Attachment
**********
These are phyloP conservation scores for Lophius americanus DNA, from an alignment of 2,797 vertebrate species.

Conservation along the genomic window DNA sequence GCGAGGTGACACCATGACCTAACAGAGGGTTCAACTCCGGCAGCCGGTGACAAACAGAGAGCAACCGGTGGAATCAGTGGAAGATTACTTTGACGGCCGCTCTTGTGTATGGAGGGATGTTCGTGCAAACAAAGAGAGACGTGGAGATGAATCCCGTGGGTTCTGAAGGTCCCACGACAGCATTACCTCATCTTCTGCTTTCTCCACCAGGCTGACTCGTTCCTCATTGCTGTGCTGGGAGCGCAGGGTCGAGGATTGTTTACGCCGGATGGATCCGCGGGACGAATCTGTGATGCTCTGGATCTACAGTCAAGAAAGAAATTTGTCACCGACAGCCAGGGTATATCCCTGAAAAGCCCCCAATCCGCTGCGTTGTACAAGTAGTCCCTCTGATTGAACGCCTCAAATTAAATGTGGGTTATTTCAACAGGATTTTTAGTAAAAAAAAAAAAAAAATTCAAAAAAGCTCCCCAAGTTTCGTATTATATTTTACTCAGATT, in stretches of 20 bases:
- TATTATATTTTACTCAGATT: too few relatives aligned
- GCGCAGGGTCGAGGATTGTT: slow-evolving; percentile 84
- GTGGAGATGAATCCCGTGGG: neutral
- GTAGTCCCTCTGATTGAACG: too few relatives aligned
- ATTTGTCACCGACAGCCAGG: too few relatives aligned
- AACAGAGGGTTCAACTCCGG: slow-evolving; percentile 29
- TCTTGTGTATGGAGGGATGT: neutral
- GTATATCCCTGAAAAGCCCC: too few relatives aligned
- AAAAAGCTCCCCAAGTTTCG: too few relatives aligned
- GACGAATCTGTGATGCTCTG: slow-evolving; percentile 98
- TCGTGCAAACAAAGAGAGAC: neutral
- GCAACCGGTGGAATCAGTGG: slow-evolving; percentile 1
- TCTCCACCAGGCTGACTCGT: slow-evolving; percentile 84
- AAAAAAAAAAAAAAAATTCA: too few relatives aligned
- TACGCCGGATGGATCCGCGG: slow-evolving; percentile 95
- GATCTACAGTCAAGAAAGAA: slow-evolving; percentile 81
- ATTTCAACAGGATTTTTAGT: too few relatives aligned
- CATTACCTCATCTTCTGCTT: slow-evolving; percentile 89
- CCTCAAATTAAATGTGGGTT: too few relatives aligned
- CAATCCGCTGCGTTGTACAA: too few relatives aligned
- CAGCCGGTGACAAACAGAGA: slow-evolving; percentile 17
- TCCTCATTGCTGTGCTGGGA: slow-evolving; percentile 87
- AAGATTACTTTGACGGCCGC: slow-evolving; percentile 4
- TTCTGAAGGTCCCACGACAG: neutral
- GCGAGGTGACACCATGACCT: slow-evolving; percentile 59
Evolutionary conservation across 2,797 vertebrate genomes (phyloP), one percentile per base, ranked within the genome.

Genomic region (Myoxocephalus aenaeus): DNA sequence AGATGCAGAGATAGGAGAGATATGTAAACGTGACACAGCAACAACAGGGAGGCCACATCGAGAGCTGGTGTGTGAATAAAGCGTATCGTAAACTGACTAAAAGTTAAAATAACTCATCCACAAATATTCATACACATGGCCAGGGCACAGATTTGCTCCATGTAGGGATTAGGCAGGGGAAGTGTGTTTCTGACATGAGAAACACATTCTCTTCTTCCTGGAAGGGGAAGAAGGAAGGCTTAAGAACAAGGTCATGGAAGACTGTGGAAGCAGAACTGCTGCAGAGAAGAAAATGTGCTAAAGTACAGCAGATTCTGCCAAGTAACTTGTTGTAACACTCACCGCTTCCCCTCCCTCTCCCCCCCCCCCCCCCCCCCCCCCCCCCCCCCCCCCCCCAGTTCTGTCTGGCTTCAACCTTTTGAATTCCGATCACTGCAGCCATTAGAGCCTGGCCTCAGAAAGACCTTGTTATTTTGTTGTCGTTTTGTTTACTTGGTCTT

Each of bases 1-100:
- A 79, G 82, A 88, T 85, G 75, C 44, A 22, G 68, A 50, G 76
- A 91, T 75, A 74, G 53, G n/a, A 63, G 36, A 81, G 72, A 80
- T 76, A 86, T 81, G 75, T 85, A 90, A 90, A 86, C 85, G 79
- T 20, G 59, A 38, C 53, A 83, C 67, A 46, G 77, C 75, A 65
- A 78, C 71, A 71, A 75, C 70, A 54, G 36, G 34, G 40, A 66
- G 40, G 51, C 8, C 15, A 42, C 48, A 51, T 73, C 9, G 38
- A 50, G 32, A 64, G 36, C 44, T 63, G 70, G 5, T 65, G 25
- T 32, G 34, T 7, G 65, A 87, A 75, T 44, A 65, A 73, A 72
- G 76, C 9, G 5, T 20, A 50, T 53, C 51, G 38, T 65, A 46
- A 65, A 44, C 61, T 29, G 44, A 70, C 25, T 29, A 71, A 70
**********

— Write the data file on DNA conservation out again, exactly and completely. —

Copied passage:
These are phyloP conservation scores for Lophius americanus DNA, from an alignment of 2,797 vertebrate species.

Conservation along the genomic window DNA sequence GCGAGGTGACACCATGACCTAACAGAGGGTTCAACTCCGGCAGCCGGTGACAAACAGAGAGCAACCGGTGGAATCAGTGGAAGATTACTTTGACGGCCGCTCTTGTGTATGGAGGGATGTTCGTGCAAACAAAGAGAGACGTGGAGATGAATCCCGTGGGTTCTGAAGGTCCCACGACAGCATTACCTCATCTTCTGCTTTCTCCACCAGGCTGACTCGTTCCTCATTGCTGTGCTGGGAGCGCAGGGTCGAGGATTGTTTACGCCGGATGGATCCGCGGGACGAATCTGTGATGCTCTGGATCTACAGTCAAGAAAGAAATTTGTCACCGACAGCCAGGGTATATCCCTGAAAAGCCCCCAATCCGCTGCGTTGTACAAGTAGTCCCTCTGATTGAACGCCTCAAATTAAATGTGGGTTATTTCAACAGGATTTTTAGTAAAAAAAAAAAAAAAATTCAAAAAAGCTCCCCAAGTTTCGTATTATATTTTACTCAGATT, in stretches of 20 bases:
- TATTATATTTTACTCAGATT: too few relatives aligned
- GCGCAGGGTCGAGGATTGTT: slow-evolving; percentile 84
- GTGGAGATGAATCCCGTGGG: neutral
- GTAGTCCCTCTGATTGAACG: too few relatives aligned
- ATTTGTCACCGACAGCCAGG: too few relatives aligned
- AACAGAGGGTTCAACTCCGG: slow-evolving; percentile 29
- TCTTGTGTATGGAGGGATGT: neutral
- GTATATCCCTGAAAAGCCCC: too few relatives aligned
- AAAAAGCTCCCCAAGTTTCG: too few relatives aligned
- GACGAATCTGTGATGCTCTG: slow-evolving; percentile 98
- TCGTGCAAACAAAGAGAGAC: neutral
- GCAACCGGTGGAATCAGTGG: slow-evolving; percentile 1
- TCTCCACCAGGCTGACTCGT: slow-evolving; percentile 84
- AAAAAAAAAAAAAAAATTCA: too few relatives aligned
- TACGCCGGATGGATCCGCGG: slow-evolving; percentile 95
- GATCTACAGTCAAGAAAGAA: slow-evolving; percentile 81
- ATTTCAACAGGATTTTTAGT: too few relatives aligned
- CATTACCTCATCTTCTGCTT: slow-evolving; percentile 89
- CCTCAAATTAAATGTGGGTT: too few relatives aligned
- CAATCCGCTGCGTTGTACAA: too few relatives aligned
- CAGCCGGTGACAAACAGAGA: slow-evolving; percentile 17
- TCCTCATTGCTGTGCTGGGA: slow-evolving; percentile 87
- AAGATTACTTTGACGGCCGC: slow-evolving; percentile 4
- TTCTGAAGGTCCCACGACAG: neutral
- GCGAGGTGACACCATGACCT: slow-evolving; percentile 59
Evolutionary conservation across 2,797 vertebrate genomes (phyloP), one percentile per base, ranked within the genome.

Genomic region (Myoxocephalus aenaeus): DNA sequence AGATGCAGAGATAGGAGAGATATGTAAACGTGACACAGCAACAACAGGGAGGCCACATCGAGAGCTGGTGTGTGAATAAAGCGTATCGTAAACTGACTAAAAGTTAAAATAACTCATCCACAAATATTCATACACATGGCCAGGGCACAGATTTGCTCCATGTAGGGATTAGGCAGGGGAAGTGTGTTTCTGACATGAGAAACACATTCTCTTCTTCCTGGAAGGGGAAGAAGGAAGGCTTAAGAACAAGGTCATGGAAGACTGTGGAAGCAGAACTGCTGCAGAGAAGAAAATGTGCTAAAGTACAGCAGATTCTGCCAAGTAACTTGTTGTAACACTCACCGCTTCCCCTCCCTCTCCCCCCCCCCCCCCCCCCCCCCCCCCCCCCCCCCCCCCAGTTCTGTCTGGCTTCAACCTTTTGAATTCCGATCACTGCAGCCATTAGAGCCTGGCCTCAGAAAGACCTTGTTATTTTGTTGTCGTTTTGTTTACTTGGTCTT

Each of bases 1-100:
- A 79, G 82, A 88, T 85, G 75, C 44, A 22, G 68, A 50, G 76
- A 91, T 75, A 74, G 53, G n/a, A 63, G 36, A 81, G 72, A 80
- T 76, A 86, T 81, G 75, T 85, A 90, A 90, A 86, C 85, G 79
- T 20, G 59, A 38, C 53, A 83, C 67, A 46, G 77, C 75, A 65
- A 78, C 71, A 71, A 75, C 70, A 54, G 36, G 34, G 40, A 66
- G 40, G 51, C 8, C 15, A 42, C 48, A 51, T 73, C 9, G 38
- A 50, G 32, A 64, G 36, C 44, T 63, G 70, G 5, T 65, G 25
- T 32, G 34, T 7, G 65, A 87, A 75, T 44, A 65, A 73, A 72
- G 76, C 9, G 5, T 20, A 50, T 53, C 51, G 38, T 65, A 46
- A 65, A 44, C 61, T 29, G 44, A 70, C 25, T 29, A 71, A 70